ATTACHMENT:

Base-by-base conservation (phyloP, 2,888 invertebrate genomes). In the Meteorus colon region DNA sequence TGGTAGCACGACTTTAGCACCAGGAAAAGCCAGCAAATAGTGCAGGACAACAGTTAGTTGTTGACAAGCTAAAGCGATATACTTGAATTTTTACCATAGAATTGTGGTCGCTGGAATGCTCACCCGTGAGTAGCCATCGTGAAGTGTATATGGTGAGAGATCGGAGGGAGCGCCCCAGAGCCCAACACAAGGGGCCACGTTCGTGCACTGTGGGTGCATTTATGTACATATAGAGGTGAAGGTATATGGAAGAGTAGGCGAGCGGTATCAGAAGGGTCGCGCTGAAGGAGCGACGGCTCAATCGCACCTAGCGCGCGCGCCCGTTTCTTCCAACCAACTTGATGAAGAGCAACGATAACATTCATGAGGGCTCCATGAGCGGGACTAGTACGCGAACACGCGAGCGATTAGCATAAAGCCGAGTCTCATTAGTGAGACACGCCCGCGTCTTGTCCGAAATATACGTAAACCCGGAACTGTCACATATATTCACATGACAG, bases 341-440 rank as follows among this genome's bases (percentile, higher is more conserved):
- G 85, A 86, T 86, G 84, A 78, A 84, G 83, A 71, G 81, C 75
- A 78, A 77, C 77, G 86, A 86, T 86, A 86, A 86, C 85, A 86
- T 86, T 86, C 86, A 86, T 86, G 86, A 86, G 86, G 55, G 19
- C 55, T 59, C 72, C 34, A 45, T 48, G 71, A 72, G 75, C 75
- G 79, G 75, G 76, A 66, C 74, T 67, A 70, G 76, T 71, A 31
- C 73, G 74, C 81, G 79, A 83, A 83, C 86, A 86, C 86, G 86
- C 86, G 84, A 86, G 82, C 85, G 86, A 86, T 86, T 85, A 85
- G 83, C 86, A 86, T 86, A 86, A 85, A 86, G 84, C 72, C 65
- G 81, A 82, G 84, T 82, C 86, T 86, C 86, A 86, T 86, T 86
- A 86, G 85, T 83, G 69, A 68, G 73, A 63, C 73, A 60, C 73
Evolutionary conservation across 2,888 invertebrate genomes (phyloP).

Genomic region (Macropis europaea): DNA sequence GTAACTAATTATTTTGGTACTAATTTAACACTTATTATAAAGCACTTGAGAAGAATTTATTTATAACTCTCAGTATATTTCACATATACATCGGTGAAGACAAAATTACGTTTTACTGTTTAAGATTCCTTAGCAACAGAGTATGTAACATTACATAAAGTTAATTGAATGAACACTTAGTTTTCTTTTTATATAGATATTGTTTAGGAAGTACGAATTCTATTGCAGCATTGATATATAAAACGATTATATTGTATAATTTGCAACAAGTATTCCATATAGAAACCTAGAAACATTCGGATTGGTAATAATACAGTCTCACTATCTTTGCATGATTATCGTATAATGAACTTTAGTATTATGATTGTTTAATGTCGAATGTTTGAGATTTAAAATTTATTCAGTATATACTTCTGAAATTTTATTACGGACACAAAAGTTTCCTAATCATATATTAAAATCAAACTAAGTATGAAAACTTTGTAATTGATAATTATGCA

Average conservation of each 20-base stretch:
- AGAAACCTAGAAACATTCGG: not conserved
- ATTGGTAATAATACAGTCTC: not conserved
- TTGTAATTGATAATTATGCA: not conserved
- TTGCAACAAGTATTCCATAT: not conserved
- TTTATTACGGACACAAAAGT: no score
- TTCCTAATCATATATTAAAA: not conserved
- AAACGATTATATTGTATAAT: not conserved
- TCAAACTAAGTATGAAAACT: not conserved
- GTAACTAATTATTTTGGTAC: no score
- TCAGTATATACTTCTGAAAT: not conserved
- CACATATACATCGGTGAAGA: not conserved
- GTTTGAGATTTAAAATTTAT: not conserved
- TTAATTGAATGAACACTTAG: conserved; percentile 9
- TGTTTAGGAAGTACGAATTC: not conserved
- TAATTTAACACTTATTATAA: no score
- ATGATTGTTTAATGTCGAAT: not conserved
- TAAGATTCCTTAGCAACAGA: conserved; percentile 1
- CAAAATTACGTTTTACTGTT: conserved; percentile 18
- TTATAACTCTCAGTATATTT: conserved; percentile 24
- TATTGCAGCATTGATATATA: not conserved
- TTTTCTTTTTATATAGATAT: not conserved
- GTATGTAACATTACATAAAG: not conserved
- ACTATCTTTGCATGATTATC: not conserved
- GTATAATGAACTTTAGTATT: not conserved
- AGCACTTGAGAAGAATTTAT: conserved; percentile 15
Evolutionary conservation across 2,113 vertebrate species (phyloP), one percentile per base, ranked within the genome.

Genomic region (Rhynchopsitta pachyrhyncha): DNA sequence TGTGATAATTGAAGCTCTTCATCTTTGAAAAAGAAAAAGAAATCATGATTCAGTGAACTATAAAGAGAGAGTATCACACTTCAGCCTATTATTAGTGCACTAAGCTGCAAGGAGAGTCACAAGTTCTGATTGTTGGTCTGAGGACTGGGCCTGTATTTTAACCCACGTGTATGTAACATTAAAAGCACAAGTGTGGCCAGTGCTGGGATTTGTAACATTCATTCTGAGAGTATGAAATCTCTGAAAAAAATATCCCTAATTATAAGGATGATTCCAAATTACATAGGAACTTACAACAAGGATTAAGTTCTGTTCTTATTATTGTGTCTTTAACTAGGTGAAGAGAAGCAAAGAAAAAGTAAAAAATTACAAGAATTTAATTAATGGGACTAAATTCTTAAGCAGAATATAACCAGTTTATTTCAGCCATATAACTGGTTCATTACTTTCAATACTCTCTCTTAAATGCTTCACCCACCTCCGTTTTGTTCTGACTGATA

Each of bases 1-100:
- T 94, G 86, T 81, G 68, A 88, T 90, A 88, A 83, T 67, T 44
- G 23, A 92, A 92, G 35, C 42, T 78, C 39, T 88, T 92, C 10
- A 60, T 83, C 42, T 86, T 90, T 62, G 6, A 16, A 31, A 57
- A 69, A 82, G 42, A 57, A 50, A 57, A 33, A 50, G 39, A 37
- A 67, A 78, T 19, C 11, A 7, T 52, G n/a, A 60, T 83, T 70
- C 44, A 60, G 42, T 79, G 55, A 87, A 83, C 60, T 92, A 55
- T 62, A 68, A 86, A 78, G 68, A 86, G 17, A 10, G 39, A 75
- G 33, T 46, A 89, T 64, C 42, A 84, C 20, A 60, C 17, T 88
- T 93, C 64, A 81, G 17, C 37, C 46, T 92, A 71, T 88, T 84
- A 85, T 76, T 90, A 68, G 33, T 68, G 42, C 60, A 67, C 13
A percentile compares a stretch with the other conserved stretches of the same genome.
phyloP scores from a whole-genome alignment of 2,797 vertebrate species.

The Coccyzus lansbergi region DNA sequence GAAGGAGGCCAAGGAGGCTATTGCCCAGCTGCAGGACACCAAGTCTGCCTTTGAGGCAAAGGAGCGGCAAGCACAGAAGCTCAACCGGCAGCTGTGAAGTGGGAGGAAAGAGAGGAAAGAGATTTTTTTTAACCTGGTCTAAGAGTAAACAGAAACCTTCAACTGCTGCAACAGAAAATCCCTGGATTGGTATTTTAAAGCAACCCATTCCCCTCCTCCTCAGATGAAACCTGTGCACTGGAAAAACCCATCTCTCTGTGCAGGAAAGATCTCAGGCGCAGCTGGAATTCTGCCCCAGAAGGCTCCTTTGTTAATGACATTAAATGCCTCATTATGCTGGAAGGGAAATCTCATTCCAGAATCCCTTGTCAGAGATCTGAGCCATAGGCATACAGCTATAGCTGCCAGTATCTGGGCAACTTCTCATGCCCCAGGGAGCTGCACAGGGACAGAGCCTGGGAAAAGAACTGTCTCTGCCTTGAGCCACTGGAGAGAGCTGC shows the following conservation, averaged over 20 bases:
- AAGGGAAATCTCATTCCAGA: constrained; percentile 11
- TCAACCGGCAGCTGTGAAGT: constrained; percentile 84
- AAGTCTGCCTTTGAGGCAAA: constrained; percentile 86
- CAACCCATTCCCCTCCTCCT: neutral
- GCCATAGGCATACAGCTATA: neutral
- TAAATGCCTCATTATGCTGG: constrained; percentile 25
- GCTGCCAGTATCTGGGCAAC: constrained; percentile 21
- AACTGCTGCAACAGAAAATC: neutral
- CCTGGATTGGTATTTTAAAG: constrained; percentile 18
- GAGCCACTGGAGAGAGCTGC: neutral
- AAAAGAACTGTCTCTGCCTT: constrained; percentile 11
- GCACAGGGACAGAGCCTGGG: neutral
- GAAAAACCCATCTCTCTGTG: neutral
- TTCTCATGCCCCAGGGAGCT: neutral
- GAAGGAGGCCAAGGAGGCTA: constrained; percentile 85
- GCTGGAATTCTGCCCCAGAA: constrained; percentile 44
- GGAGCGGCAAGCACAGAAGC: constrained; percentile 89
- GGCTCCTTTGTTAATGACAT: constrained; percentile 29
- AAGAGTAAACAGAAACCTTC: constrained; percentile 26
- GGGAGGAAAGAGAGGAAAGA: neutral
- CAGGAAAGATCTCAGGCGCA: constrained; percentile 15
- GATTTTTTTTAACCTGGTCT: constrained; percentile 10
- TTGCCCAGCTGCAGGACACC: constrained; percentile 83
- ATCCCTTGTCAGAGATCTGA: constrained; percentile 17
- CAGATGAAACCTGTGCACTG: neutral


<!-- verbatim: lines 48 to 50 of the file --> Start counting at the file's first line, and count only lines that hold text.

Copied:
- C 44, A 60, G 42, T 79, G 55, A 87, A 83, C 60, T 92, A 55
- T 62, A 68, A 86, A 78, G 68, A 86, G 17, A 10, G 39, A 75
- G 33, T 46, A 89, T 64, C 42, A 84, C 20, A 60, C 17, T 88